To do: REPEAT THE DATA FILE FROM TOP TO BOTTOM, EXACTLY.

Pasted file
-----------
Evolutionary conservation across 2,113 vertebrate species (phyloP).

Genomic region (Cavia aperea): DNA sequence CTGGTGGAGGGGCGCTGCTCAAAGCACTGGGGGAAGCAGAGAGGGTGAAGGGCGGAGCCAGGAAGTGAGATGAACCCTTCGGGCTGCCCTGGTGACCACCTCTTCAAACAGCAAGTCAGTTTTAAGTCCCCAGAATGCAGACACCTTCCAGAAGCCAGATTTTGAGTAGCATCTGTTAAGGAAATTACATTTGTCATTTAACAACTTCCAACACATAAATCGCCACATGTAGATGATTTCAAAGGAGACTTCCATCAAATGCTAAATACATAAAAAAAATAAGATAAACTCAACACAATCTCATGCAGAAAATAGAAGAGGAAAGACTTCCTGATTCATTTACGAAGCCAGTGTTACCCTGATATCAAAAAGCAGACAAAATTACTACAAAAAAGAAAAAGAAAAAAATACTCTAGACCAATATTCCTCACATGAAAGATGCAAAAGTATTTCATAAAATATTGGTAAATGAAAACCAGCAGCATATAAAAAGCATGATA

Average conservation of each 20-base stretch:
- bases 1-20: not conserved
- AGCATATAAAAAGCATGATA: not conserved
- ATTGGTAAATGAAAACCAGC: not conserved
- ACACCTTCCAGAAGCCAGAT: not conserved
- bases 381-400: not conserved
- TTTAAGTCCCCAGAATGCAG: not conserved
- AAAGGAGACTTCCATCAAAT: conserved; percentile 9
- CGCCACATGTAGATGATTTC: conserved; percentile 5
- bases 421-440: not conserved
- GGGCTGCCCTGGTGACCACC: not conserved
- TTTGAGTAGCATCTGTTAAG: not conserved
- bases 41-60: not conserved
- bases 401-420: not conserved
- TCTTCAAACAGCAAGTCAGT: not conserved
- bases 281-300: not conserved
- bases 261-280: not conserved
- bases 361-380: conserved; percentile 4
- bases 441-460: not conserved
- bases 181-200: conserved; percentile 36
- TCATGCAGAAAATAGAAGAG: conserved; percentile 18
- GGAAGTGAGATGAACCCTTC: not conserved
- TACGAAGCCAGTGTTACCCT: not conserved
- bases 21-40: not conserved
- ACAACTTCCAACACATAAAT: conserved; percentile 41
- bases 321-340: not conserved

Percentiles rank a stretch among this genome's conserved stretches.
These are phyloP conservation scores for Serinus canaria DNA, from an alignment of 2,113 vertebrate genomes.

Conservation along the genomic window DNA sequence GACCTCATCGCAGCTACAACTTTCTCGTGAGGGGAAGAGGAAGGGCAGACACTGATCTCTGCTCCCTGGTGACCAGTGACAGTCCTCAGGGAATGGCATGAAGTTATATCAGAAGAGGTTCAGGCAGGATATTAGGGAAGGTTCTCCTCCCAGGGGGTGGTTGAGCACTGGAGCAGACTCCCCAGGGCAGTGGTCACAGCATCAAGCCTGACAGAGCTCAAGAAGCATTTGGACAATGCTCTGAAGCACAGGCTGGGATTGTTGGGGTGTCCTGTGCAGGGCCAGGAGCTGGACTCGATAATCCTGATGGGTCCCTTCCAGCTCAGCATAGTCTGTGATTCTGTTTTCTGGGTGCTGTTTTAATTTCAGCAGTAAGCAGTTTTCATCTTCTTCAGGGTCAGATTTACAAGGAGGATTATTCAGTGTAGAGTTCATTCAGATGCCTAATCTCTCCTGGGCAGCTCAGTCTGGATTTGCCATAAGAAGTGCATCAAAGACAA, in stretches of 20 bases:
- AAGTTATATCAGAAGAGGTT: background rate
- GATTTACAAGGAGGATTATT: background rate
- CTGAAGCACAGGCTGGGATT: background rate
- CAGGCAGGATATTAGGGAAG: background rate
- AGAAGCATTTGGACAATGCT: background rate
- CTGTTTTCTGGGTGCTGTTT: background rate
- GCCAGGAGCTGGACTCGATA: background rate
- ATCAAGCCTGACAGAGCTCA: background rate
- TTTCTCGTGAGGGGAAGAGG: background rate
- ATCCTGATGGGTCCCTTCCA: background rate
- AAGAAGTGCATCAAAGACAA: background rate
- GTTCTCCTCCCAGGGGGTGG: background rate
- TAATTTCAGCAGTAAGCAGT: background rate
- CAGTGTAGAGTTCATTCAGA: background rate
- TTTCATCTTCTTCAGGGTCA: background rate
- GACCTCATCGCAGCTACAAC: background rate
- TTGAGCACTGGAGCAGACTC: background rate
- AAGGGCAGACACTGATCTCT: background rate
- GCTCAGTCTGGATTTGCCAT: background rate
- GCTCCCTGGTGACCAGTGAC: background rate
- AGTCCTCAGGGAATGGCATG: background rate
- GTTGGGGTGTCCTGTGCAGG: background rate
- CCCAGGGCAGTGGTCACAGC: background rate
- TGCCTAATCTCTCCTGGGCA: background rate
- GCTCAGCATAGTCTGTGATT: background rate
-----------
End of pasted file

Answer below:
Evolutionary conservation across 2,113 vertebrate species (phyloP).

Genomic region (Cavia aperea): DNA sequence CTGGTGGAGGGGCGCTGCTCAAAGCACTGGGGGAAGCAGAGAGGGTGAAGGGCGGAGCCAGGAAGTGAGATGAACCCTTCGGGCTGCCCTGGTGACCACCTCTTCAAACAGCAAGTCAGTTTTAAGTCCCCAGAATGCAGACACCTTCCAGAAGCCAGATTTTGAGTAGCATCTGTTAAGGAAATTACATTTGTCATTTAACAACTTCCAACACATAAATCGCCACATGTAGATGATTTCAAAGGAGACTTCCATCAAATGCTAAATACATAAAAAAAATAAGATAAACTCAACACAATCTCATGCAGAAAATAGAAGAGGAAAGACTTCCTGATTCATTTACGAAGCCAGTGTTACCCTGATATCAAAAAGCAGACAAAATTACTACAAAAAAGAAAAAGAAAAAAATACTCTAGACCAATATTCCTCACATGAAAGATGCAAAAGTATTTCATAAAATATTGGTAAATGAAAACCAGCAGCATATAAAAAGCATGATA

Average conservation of each 20-base stretch:
- bases 1-20: not conserved
- AGCATATAAAAAGCATGATA: not conserved
- ATTGGTAAATGAAAACCAGC: not conserved
- ACACCTTCCAGAAGCCAGAT: not conserved
- bases 381-400: not conserved
- TTTAAGTCCCCAGAATGCAG: not conserved
- AAAGGAGACTTCCATCAAAT: conserved; percentile 9
- CGCCACATGTAGATGATTTC: conserved; percentile 5
- bases 421-440: not conserved
- GGGCTGCCCTGGTGACCACC: not conserved
- TTTGAGTAGCATCTGTTAAG: not conserved
- bases 41-60: not conserved
- bases 401-420: not conserved
- TCTTCAAACAGCAAGTCAGT: not conserved
- bases 281-300: not conserved
- bases 261-280: not conserved
- bases 361-380: conserved; percentile 4
- bases 441-460: not conserved
- bases 181-200: conserved; percentile 36
- TCATGCAGAAAATAGAAGAG: conserved; percentile 18
- GGAAGTGAGATGAACCCTTC: not conserved
- TACGAAGCCAGTGTTACCCT: not conserved
- bases 21-40: not conserved
- ACAACTTCCAACACATAAAT: conserved; percentile 41
- bases 321-340: not conserved

Percentiles rank a stretch among this genome's conserved stretches.
These are phyloP conservation scores for Serinus canaria DNA, from an alignment of 2,113 vertebrate genomes.

Conservation along the genomic window DNA sequence GACCTCATCGCAGCTACAACTTTCTCGTGAGGGGAAGAGGAAGGGCAGACACTGATCTCTGCTCCCTGGTGACCAGTGACAGTCCTCAGGGAATGGCATGAAGTTATATCAGAAGAGGTTCAGGCAGGATATTAGGGAAGGTTCTCCTCCCAGGGGGTGGTTGAGCACTGGAGCAGACTCCCCAGGGCAGTGGTCACAGCATCAAGCCTGACAGAGCTCAAGAAGCATTTGGACAATGCTCTGAAGCACAGGCTGGGATTGTTGGGGTGTCCTGTGCAGGGCCAGGAGCTGGACTCGATAATCCTGATGGGTCCCTTCCAGCTCAGCATAGTCTGTGATTCTGTTTTCTGGGTGCTGTTTTAATTTCAGCAGTAAGCAGTTTTCATCTTCTTCAGGGTCAGATTTACAAGGAGGATTATTCAGTGTAGAGTTCATTCAGATGCCTAATCTCTCCTGGGCAGCTCAGTCTGGATTTGCCATAAGAAGTGCATCAAAGACAA, in stretches of 20 bases:
- AAGTTATATCAGAAGAGGTT: background rate
- GATTTACAAGGAGGATTATT: background rate
- CTGAAGCACAGGCTGGGATT: background rate
- CAGGCAGGATATTAGGGAAG: background rate
- AGAAGCATTTGGACAATGCT: background rate
- CTGTTTTCTGGGTGCTGTTT: background rate
- GCCAGGAGCTGGACTCGATA: background rate
- ATCAAGCCTGACAGAGCTCA: background rate
- TTTCTCGTGAGGGGAAGAGG: background rate
- ATCCTGATGGGTCCCTTCCA: background rate
- AAGAAGTGCATCAAAGACAA: background rate
- GTTCTCCTCCCAGGGGGTGG: background rate
- TAATTTCAGCAGTAAGCAGT: background rate
- CAGTGTAGAGTTCATTCAGA: background rate
- TTTCATCTTCTTCAGGGTCA: background rate
- GACCTCATCGCAGCTACAAC: background rate
- TTGAGCACTGGAGCAGACTC: background rate
- AAGGGCAGACACTGATCTCT: background rate
- GCTCAGTCTGGATTTGCCAT: background rate
- GCTCCCTGGTGACCAGTGAC: background rate
- AGTCCTCAGGGAATGGCATG: background rate
- GTTGGGGTGTCCTGTGCAGG: background rate
- CCCAGGGCAGTGGTCACAGC: background rate
- TGCCTAATCTCTCCTGGGCA: background rate
- GCTCAGCATAGTCTGTGATT: background rate